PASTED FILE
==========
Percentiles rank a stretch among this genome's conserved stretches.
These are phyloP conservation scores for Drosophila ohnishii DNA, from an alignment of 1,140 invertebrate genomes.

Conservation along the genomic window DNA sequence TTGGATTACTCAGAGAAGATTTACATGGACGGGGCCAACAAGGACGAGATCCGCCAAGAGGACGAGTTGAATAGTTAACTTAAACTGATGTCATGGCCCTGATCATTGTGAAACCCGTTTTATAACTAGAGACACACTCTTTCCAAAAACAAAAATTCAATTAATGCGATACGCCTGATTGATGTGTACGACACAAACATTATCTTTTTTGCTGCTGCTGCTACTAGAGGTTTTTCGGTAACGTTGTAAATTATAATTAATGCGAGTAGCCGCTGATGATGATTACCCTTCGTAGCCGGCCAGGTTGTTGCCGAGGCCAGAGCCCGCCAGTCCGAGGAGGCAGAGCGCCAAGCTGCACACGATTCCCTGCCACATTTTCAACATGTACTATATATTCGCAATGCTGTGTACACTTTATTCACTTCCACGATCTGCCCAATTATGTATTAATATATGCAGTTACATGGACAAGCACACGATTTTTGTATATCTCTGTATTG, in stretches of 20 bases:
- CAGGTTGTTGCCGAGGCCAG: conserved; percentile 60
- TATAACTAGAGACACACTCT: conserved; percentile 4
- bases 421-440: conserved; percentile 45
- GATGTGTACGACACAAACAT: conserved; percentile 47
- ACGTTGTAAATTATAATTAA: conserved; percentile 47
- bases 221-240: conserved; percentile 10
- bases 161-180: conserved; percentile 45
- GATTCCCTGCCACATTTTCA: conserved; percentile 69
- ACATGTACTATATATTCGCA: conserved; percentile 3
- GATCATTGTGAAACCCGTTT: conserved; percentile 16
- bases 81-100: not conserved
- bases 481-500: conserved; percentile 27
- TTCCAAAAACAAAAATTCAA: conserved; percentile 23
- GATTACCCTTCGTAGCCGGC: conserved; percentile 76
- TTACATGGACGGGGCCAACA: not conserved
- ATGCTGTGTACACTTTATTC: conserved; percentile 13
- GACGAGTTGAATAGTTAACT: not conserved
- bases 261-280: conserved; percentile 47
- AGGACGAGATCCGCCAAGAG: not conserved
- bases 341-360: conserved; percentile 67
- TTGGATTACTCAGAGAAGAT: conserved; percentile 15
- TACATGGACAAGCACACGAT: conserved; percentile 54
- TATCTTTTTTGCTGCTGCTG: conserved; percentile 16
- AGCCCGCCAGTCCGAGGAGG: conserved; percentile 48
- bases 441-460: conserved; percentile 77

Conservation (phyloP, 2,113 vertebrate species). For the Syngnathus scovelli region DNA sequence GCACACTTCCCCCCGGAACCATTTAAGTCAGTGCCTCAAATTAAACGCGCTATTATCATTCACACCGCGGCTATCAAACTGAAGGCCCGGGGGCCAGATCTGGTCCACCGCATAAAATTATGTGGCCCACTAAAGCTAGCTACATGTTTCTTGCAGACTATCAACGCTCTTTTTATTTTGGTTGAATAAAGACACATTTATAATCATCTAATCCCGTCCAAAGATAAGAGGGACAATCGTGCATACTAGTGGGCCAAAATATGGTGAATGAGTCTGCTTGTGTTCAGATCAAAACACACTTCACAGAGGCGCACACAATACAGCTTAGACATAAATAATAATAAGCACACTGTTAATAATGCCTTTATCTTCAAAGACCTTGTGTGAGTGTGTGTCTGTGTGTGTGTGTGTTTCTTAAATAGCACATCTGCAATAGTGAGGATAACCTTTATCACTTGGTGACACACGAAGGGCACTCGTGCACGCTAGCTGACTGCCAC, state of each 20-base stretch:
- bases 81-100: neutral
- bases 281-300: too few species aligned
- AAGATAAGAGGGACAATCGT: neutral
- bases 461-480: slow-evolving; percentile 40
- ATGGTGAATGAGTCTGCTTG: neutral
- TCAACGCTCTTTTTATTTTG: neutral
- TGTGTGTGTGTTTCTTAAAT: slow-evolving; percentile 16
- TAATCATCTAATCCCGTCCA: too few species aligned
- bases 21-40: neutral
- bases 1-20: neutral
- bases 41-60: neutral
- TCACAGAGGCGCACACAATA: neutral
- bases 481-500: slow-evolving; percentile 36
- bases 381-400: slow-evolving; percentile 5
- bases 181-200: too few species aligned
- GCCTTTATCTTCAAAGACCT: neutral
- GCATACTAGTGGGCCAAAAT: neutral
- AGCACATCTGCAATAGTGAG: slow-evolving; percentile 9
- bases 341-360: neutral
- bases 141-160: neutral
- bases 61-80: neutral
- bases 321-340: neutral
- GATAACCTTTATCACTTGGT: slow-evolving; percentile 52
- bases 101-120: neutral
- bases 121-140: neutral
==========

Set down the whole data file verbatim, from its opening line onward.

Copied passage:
Percentiles rank a stretch among this genome's conserved stretches.
These are phyloP conservation scores for Drosophila ohnishii DNA, from an alignment of 1,140 invertebrate genomes.

Conservation along the genomic window DNA sequence TTGGATTACTCAGAGAAGATTTACATGGACGGGGCCAACAAGGACGAGATCCGCCAAGAGGACGAGTTGAATAGTTAACTTAAACTGATGTCATGGCCCTGATCATTGTGAAACCCGTTTTATAACTAGAGACACACTCTTTCCAAAAACAAAAATTCAATTAATGCGATACGCCTGATTGATGTGTACGACACAAACATTATCTTTTTTGCTGCTGCTGCTACTAGAGGTTTTTCGGTAACGTTGTAAATTATAATTAATGCGAGTAGCCGCTGATGATGATTACCCTTCGTAGCCGGCCAGGTTGTTGCCGAGGCCAGAGCCCGCCAGTCCGAGGAGGCAGAGCGCCAAGCTGCACACGATTCCCTGCCACATTTTCAACATGTACTATATATTCGCAATGCTGTGTACACTTTATTCACTTCCACGATCTGCCCAATTATGTATTAATATATGCAGTTACATGGACAAGCACACGATTTTTGTATATCTCTGTATTG, in stretches of 20 bases:
- CAGGTTGTTGCCGAGGCCAG: conserved; percentile 60
- TATAACTAGAGACACACTCT: conserved; percentile 4
- bases 421-440: conserved; percentile 45
- GATGTGTACGACACAAACAT: conserved; percentile 47
- ACGTTGTAAATTATAATTAA: conserved; percentile 47
- bases 221-240: conserved; percentile 10
- bases 161-180: conserved; percentile 45
- GATTCCCTGCCACATTTTCA: conserved; percentile 69
- ACATGTACTATATATTCGCA: conserved; percentile 3
- GATCATTGTGAAACCCGTTT: conserved; percentile 16
- bases 81-100: not conserved
- bases 481-500: conserved; percentile 27
- TTCCAAAAACAAAAATTCAA: conserved; percentile 23
- GATTACCCTTCGTAGCCGGC: conserved; percentile 76
- TTACATGGACGGGGCCAACA: not conserved
- ATGCTGTGTACACTTTATTC: conserved; percentile 13
- GACGAGTTGAATAGTTAACT: not conserved
- bases 261-280: conserved; percentile 47
- AGGACGAGATCCGCCAAGAG: not conserved
- bases 341-360: conserved; percentile 67
- TTGGATTACTCAGAGAAGAT: conserved; percentile 15
- TACATGGACAAGCACACGAT: conserved; percentile 54
- TATCTTTTTTGCTGCTGCTG: conserved; percentile 16
- AGCCCGCCAGTCCGAGGAGG: conserved; percentile 48
- bases 441-460: conserved; percentile 77

Conservation (phyloP, 2,113 vertebrate species). For the Syngnathus scovelli region DNA sequence GCACACTTCCCCCCGGAACCATTTAAGTCAGTGCCTCAAATTAAACGCGCTATTATCATTCACACCGCGGCTATCAAACTGAAGGCCCGGGGGCCAGATCTGGTCCACCGCATAAAATTATGTGGCCCACTAAAGCTAGCTACATGTTTCTTGCAGACTATCAACGCTCTTTTTATTTTGGTTGAATAAAGACACATTTATAATCATCTAATCCCGTCCAAAGATAAGAGGGACAATCGTGCATACTAGTGGGCCAAAATATGGTGAATGAGTCTGCTTGTGTTCAGATCAAAACACACTTCACAGAGGCGCACACAATACAGCTTAGACATAAATAATAATAAGCACACTGTTAATAATGCCTTTATCTTCAAAGACCTTGTGTGAGTGTGTGTCTGTGTGTGTGTGTGTTTCTTAAATAGCACATCTGCAATAGTGAGGATAACCTTTATCACTTGGTGACACACGAAGGGCACTCGTGCACGCTAGCTGACTGCCAC, state of each 20-base stretch:
- bases 81-100: neutral
- bases 281-300: too few species aligned
- AAGATAAGAGGGACAATCGT: neutral
- bases 461-480: slow-evolving; percentile 40
- ATGGTGAATGAGTCTGCTTG: neutral
- TCAACGCTCTTTTTATTTTG: neutral
- TGTGTGTGTGTTTCTTAAAT: slow-evolving; percentile 16
- TAATCATCTAATCCCGTCCA: too few species aligned
- bases 21-40: neutral
- bases 1-20: neutral
- bases 41-60: neutral
- TCACAGAGGCGCACACAATA: neutral
- bases 481-500: slow-evolving; percentile 36
- bases 381-400: slow-evolving; percentile 5
- bases 181-200: too few species aligned
- GCCTTTATCTTCAAAGACCT: neutral
- GCATACTAGTGGGCCAAAAT: neutral
- AGCACATCTGCAATAGTGAG: slow-evolving; percentile 9
- bases 341-360: neutral
- bases 141-160: neutral
- bases 61-80: neutral
- bases 321-340: neutral
- GATAACCTTTATCACTTGGT: slow-evolving; percentile 52
- bases 101-120: neutral
- bases 121-140: neutral